Demography is destiny, dear boy. That’s the central argument in the popular book authored by John Judis and Ruy Teixeira, The Emerging Democratic Majority. Their thesis held that the Democratic Party would enjoy decades of dominance as the “coalition of the ascendant” – unmarried women, young people, and minority voters – overtook the white majority. That hypothesis enjoyed some confirmation in the form of the presidential election results in 2008 and 2012, but it has since come under intense scrutiny. Even one of EDM’s authors has begun to critically revisit his theory.

“After the 2008 election, I thought Obama could create an enduring Democratic majority by responding aggressively to the Great Recession in the same way that Franklin Roosevelt had responded in 1933 to the Great Depression,” Judis wrote. “Obama, I believed, would finally bury the Reagan Republican majority of 1980 and inaugurate a new period of Democratic domination.”

“In retrospect, that analogy was clearly flawed,” he conceded.

The interruption of Hillary Clinton’s coronation by the impertinent socialist Sen. Bernie Sanders (I-VT) has led some observers to again take a critical look at the Democratic coalition. Writing in The New York Times on Thursday, Nate Cohn noted that the Democratic Party is generally happy with simply handing Clinton the nomination. While the liberal commentary class is starving for a competitive primary, the polls indicate that the average Democratic voter is not.

That might seem somewhat surprising if you’re an affluent, secular, well-educated person living along the coasts, in places like Bethesda, Md., Berkeley, Calif., or Montclair, N.J., where the party really is dominated by the uniformly liberal voters who love Elizabeth Warren and harbor at least some reservations about Mrs. Clinton. From that vantage point — which happens to be the same as that of many political journalists — it often looks as if Mrs. Warren could even defeat Mrs. Clinton.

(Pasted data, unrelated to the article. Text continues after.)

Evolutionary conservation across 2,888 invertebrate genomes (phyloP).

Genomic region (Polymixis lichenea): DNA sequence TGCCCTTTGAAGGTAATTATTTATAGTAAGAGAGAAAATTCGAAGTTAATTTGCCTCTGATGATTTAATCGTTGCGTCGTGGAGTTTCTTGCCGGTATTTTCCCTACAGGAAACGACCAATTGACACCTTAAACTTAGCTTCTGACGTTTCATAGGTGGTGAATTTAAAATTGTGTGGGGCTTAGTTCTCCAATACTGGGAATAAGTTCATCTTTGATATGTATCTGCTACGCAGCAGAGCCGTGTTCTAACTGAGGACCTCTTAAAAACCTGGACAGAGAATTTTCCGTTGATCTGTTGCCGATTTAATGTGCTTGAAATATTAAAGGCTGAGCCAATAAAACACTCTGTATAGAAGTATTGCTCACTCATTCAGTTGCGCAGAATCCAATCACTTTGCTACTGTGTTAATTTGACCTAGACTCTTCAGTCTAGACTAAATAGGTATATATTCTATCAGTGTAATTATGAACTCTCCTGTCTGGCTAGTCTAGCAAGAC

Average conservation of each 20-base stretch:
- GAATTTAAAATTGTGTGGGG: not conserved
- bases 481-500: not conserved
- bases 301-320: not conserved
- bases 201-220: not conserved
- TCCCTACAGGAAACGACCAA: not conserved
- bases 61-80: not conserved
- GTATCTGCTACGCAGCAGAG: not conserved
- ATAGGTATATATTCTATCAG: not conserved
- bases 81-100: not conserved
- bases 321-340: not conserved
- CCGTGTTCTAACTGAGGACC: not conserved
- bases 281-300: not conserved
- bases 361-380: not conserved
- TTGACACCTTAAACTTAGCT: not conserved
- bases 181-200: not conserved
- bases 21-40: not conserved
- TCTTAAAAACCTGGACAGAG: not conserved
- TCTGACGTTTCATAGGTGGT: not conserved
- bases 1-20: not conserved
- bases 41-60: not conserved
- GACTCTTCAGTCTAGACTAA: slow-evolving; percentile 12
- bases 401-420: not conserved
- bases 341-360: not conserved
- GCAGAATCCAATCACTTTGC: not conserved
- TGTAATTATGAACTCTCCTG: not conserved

But the Democratic primary electorate is nothing like these liberal enclaves. Elsewhere, the party includes a large number of less educated, more religious — often older, Southern or nonwhite — voters who are far from uniformly liberal.

The majority of Democrats and Democratic primary voters are self-described moderates or even conservatives, according to an Upshot analysis of Pew survey data and exit polls from the 2008 Democratic primary.

Cohn’s demographic analysis of the leftward orientation of various aspects of the Democratic coalition is revealing. He noted that, despite their reliable support for Democratic candidates, the members of the “coalition of the ascendant” are among the least dogmatically progressive Obama voters.

CD2RkTAVEAA-htR

Cohn found that African-American and Hispanic voters are generally moderate Democrats. “Many black voters are moderate or conservative, allowing Mr. Obama to overcome the disadvantage faced by left-liberal Democratic candidates,” Cohn wrote. That’s a … debatable assertion, to say the least. But it is interesting to note that minority Democratic voters are less attracted to the party’s platform than previously believed.